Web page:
Emerging Brands

Golden Corral likes what it's learning from its new Homeward Kitchen concept

Three years in the making, the fast casual upstart is on track to surpass pro forma projections, the company says.
Homeward Kitchen
VP of Operations Jason Kornosky cuts the ribbon on his new charge, Homeward Kitchen. CEO Lance Trenary is to his right. | Photo courtesy of Golden Corral

While the world was going ga-ga last week over McDonald’s first-ever CosMc’s, another industry giant was firing up the ovens of its second concept. Or, as Golden Corral might have declared in raising the curtain on the venture, a fast-casual start-up called Homeward Kitchen, the learnings were about to begin.

The initial outpost is intended to be a prototype, not a lab experiment. It’s already performing at a level that suggests management was conservative in projecting first-year sales of $3 million, and about 20 Golden Corral franchisees have already asked if they can develop one.

Industry veteran Kerry Kramp, who helped with the launch, also wants to be part of the rollout. For 12 years, he headed Golden Corral’s major competitor, Buffets Inc.

Yet, as Golden Corral CEO Lance Trenary readily acknowledges, the 51-year-old mother brand is in unfamiliar territory. The pot roast sold by Homeward Kitchen may be identical to the version showcased at a Golden Corral, but the fast-casual market is alien turf to a team that had never veered away from buffets.

“Right now we’re on a learning curve,” Trenary said during an interview via Zoom. Staffing Homeward Kitchen, “We wanted to hire people who had QSR or fast-casual experience, because we didn’t.”

The Golden Corral team has deep experience in restaurant operations, however, an indisputable strength of a brand that features hundreds of made-from-scratch items across three dayparts. Controlling food waste is typically a huge challenge for a buffet. Golden Corral has devoted five decades to mastering the task.

That aptitude was applied to the three-year ramp-up to Homeward Kitchen’s debut, says Trenary. He notes that the venture will be overseen by an operations specialist, JasonKornosky, whose title as brand leader is VP of operations.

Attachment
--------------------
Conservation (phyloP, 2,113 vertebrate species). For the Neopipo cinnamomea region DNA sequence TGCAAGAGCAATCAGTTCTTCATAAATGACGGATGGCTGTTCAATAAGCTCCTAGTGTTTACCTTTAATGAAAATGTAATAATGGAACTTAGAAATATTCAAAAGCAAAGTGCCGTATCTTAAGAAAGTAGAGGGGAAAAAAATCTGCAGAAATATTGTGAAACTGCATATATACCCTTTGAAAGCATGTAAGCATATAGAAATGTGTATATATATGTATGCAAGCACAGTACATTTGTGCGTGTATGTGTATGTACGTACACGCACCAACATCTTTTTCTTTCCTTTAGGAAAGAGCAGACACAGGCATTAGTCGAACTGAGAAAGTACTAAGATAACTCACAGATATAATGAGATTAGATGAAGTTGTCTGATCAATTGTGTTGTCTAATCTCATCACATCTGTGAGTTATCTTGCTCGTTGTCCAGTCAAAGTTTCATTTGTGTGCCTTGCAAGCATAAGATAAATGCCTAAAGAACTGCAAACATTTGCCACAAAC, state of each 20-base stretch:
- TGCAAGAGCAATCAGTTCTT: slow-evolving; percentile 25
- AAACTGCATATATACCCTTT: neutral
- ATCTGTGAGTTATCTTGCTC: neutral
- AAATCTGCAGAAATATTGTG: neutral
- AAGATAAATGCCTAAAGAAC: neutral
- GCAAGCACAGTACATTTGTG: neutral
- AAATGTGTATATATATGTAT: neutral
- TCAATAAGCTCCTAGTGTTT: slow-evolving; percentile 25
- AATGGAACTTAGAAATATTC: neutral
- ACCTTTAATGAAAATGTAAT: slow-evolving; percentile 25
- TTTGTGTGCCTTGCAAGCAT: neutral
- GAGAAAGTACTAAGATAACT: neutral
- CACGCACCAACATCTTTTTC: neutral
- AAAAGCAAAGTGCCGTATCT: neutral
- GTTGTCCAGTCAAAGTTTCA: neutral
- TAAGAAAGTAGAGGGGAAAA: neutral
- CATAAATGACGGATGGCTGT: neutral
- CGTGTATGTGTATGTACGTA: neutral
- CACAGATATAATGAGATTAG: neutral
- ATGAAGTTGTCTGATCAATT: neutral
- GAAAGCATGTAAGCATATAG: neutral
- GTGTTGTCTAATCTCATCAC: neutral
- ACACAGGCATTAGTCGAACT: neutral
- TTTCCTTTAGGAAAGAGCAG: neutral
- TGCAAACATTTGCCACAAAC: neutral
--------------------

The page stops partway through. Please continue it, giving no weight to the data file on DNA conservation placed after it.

The first Saturday after Homeward Kitchen’s official opening was spent polishing operations, according to Trenary. The team focused on such details as serving vessels, portion sizes and the packaging used for onsite orders. The concept was designed for a high volume of to-go orders, with a drive-thru window, a mobile menu accessible via QR code, delivery service and a walk-up counter. “We’re already doing ten-fold the off-premise business of a Golden Corral,” said Trenary.

Only a small dining area is provided for dine-in guests.

Portion sizes are important because Homeward Kitchen wants to impress patrons with the value it provides, says Trenary. For a ticket averaging $15 per person, guests get a hefty serving, though the exact size is still under discussion, he adds.

By design, the customers are somewhat different from the clientele of a Golden Corral, Trenary notes. “That was part of the strategy, to attract a slightly younger, more on-the-go customer,” he explains. A Golden Corral visit, in contrast, tends to be a sit-down occasion, with guests skewing older in age.

A big difference between Homeward Kitchen and a Golden Corral is the level of technology. Every advance used in the buffet restaurants has been incorporated into the new venture, but the fast-casual goes much farther, given its emphasis on delivery and to-go sales. At least some of the innovations may be retrofitted into the buffets, according to Trenary.

Although the company doesn’t hide the connection between Homeward Kitchen and Golden Corral, it doesn’t trumpet it to customers, either. The company considered naming the new venture “Homeward Kitchen by Golden Corral,” but research sank the idea. “If it had ‘Golden Corral’ in the name, people expected a buffet,” explains Trenary, “They couldn’t get past it.”

The difference between the two brands will be readily evident to developers. A typical Golden Corral measures 10,000 to 12,000 square feet and requires about three acres of land. “The investment is probably in the $5 million to $6 million range,” says Trenary.

For Homeward Kitchen, “we believe the total for building and equipment will be under $2 million,” he continues. “We need just slightly over an acre.”

The company does not plan to stop developing Golden Corrals, Trenary stresses. The pandemic was brutal for the buffet brand, but “the comeback has been greater than the setback,” says Trenary. Same-store sales this year are running 15% above the 2022 level, and order counts are outstripping last year’s tally by 8%.

“Our average unit volume in 2023 is likely to be around $4.6, 4.7 million,” he adds.

Still, the company has ambitious plans for Homeward Kitchen. It intends to keep tweaking and refining the brand so it can be scaled up quickly. Four locations are being evaluated as possible sites for additional company-run units, all in the south. “I want to be able to get there and look at ‘em,” Trenary says from his office in Raleigh, N.C.

If all goes well with those stores, the concept will be offered as a franchise option to operators both within and outside the Golden Corral system. Overtures are already on the table from franchisees as far away as Colorado.

“We believe there are about 500 markets that fit the demographic profile and size of market that we want to be in,” says Trenary. “It’s blue sky for Homeward Kitchen.”

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